But I think it is worth it because it includes a cup of Japanese hot matcha and a chewy Japanese sweet pastry. The meal is available inside the villa’s tea house, where you can sit under the garden trees and view the bamboo forest. Also, the Y1000 entrance includes a beautiful postcard as a souvenir.
What to expect in Okochi Sanso Villa Garden
Daijokaku, Okochi’s main house, is the first thing we can see when entering the villa. The actor’s house incorporates several styles of Japanese residential architecture, like the Shinden, Shoin, and Sukiya styles.
Okochi Sanso Villa has an open lawn area with a borrowed landscape. The pine trees, cherries, and Japanese maple trees surrounding the house create a vibrant atmosphere for tourists, especially during the fall season.
The villa has multi-level gardens paved with curvy cobblestone steps leading to breathtaking views.
When we arrive at the highest point of the Okochi Sanso Villa, we can find a resting spot, which, for me, seems to be more of a viewing deck. There, we can see the Arashimaya skyline with the Higashimaya mountain range as the backdrop in the east.
Tekusui-an tea house also awaits us in Okochi Sanso Villa. The ground around the tea house is covered with moss carpet, and it somehow makes the whole scene wondrously ancient.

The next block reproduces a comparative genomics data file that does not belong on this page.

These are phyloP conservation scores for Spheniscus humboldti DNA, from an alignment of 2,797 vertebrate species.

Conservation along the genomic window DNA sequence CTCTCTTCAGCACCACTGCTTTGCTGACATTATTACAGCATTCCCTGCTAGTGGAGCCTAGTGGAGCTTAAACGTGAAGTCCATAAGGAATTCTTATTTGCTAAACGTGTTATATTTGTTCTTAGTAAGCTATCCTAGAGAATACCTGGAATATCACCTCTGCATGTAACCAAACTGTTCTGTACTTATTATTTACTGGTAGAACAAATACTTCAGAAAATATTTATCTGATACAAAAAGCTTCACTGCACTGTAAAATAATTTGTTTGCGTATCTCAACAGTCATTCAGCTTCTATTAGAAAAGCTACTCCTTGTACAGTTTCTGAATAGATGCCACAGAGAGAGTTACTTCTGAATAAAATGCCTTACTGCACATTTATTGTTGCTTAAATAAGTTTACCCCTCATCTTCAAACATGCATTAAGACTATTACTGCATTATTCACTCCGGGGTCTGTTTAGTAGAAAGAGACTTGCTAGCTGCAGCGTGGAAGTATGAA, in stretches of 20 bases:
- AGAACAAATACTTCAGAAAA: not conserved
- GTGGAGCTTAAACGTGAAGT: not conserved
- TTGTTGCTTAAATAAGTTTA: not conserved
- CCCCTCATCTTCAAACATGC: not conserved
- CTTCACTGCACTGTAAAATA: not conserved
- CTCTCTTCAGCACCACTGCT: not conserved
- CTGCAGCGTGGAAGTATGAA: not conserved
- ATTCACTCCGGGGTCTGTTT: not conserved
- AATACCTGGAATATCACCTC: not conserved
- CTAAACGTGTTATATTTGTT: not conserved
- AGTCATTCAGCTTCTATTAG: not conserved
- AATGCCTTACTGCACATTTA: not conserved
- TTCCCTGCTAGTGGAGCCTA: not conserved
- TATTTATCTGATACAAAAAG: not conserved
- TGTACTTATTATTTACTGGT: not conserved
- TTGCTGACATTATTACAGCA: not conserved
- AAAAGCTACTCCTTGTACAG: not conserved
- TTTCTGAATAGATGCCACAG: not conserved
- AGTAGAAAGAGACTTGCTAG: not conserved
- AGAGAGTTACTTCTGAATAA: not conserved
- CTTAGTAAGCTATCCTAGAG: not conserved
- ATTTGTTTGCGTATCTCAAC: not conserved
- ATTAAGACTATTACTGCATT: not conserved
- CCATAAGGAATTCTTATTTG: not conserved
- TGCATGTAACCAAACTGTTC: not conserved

Suggested Time To Visit Okochi Sanso Villa
Okochi Sanso Villa is open from 9 to 5 in the afternoon. The videos I watched on Youtube seem it does not get crowded like the bamboo forest. There are also no reviews telling about the villa getting crowded.
So I can say we can go to the place any time of the day as long as the weather is fine.
Lastly, according to Tokyocreative, it is best to visit the villa every autumn.
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3. Katsura Imperial Villa
Katsura Imperial Villa lets you have a nature stroll, an encounter with the culmination of Japanese architecture, and an experience to see the crafty traditional Japanese landscaping technique called the Chisen Kaiyu-Shiki gardens.
What to expect in Katsura Imperial Villa
The main structures of the villa are located in the middle of the estate, surrounded by lush trees that bloom beautifully during some seasons. The villa has a beautiful garden and ponds in the middle, which architecture referenced the Japanese classic “Tale of the Genji.”
There is a wide range of decorative features like stepping stone paths, Japanese garden fences, stone lanterns, and handwashing basins in Katsura Imperial Villa. We can also find arched wooden bridges and cute short stone bridges that connect pond islets.